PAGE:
Isn't that basically an everyday occurance? "Mika Brezinkski Triggered...."
JEN PSAKI: So, Ali, let's start with you, because you interviewed Governor Haley today. She had some interesting things to say. Let's play a clip of that and we can talk about it on the other end.
ALI VITALI: In your stump speech you often say that chaos follows Trump, fairly or unfairly. What’s an example of fair chaos that has followed the former president?
NIKKI HALEY: Oh. I mean, look at his Twitter at any point in time. Look at the fact he feeds off of chaos. Like, he creates it by, you know, going on temper tantrums, or creating rants, or saying things that he shouldn't say that we don't want dictators to hear. He creates that chaos.
PSAKI: It’s kind of an unsatisfying attack line. Just putting my cards on the table here. But what else did she have to say during your interview?
VITALI: Well, the other half of that, right? Because in her stump speech she says he's chaotic, fairly or unfairly. There's the fair stuff. The unfair stuff, she says, are the politically-minded cases that he is defending in court. Some of them, anyway. She points out Manhattan, for example. But that’s a pretty unsatisfying answer, too. And I think the thing that we are seeing consistently with Nikki Haley is a lot of these key issues, especially those that relate to Trump, she really does find a way to be on both sides of them. Be it January 6th, the cases, the chaos. Even the things that she brings up, she’s bringing up with an “I’m sorry” on the mental fitness front, or, she’s doing it kind of out of both sides of her mouth.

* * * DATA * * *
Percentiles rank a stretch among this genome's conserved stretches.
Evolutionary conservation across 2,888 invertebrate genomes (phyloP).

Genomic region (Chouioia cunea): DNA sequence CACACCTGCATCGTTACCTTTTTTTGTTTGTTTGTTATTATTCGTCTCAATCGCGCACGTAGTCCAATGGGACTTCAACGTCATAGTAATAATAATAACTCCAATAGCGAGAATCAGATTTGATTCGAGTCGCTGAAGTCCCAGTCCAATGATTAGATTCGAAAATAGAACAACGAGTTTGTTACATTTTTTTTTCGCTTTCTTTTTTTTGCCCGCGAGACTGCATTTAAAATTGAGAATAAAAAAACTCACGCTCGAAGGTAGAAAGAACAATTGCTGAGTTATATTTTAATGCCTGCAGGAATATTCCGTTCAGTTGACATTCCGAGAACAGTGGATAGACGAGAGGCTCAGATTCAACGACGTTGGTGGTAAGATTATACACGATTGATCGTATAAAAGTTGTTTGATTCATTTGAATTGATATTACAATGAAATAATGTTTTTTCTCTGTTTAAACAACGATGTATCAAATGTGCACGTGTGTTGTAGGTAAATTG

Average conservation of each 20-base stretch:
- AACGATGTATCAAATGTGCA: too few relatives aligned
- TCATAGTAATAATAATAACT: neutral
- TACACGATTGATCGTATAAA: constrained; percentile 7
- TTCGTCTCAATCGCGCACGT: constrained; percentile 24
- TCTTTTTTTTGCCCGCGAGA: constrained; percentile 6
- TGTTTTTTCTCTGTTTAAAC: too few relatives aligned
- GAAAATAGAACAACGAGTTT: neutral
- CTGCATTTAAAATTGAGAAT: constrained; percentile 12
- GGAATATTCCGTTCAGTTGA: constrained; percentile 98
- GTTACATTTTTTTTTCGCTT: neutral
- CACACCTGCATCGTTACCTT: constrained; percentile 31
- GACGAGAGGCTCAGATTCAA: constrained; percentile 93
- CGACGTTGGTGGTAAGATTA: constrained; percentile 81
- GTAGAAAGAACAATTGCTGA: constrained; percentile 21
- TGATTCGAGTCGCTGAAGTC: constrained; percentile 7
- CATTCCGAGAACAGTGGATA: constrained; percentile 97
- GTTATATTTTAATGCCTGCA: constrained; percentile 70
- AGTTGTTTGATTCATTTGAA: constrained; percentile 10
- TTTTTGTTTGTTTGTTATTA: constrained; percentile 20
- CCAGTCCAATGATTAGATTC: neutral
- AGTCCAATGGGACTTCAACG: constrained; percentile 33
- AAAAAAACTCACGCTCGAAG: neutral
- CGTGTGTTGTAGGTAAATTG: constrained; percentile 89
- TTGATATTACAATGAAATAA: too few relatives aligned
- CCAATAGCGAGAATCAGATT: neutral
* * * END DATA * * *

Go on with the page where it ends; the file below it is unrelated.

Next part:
It’s been more than two weeks and still no word from the U.S Court of Appeals for the D.C. Circuit panel that heard argument Jan. 9. While there’s no single satisfying answer to this pressing question, there are some factors we can identify to help understand what’s at play.
First, the judges know that this opinion needs to be airtight. Whatever they decide will inevitably be appealed, which would mean not only their colleagues on the full D.C. Circuit — in what’s known as en banc review — but also potentially Supreme Court justices reviewing their work. While some observers are eager for a ruling as soon as possible to avoid further delay of Trump’s federal election interference trial, which technically is set to start March 4, whether the opinion takes weeks instead of days isn’t the judges’ greatest concern. That said, the court agreed to consider the case on an expedited timeline — they didn’t do that to take months to issue a ruling, even if they might wish they had more time for this historic case.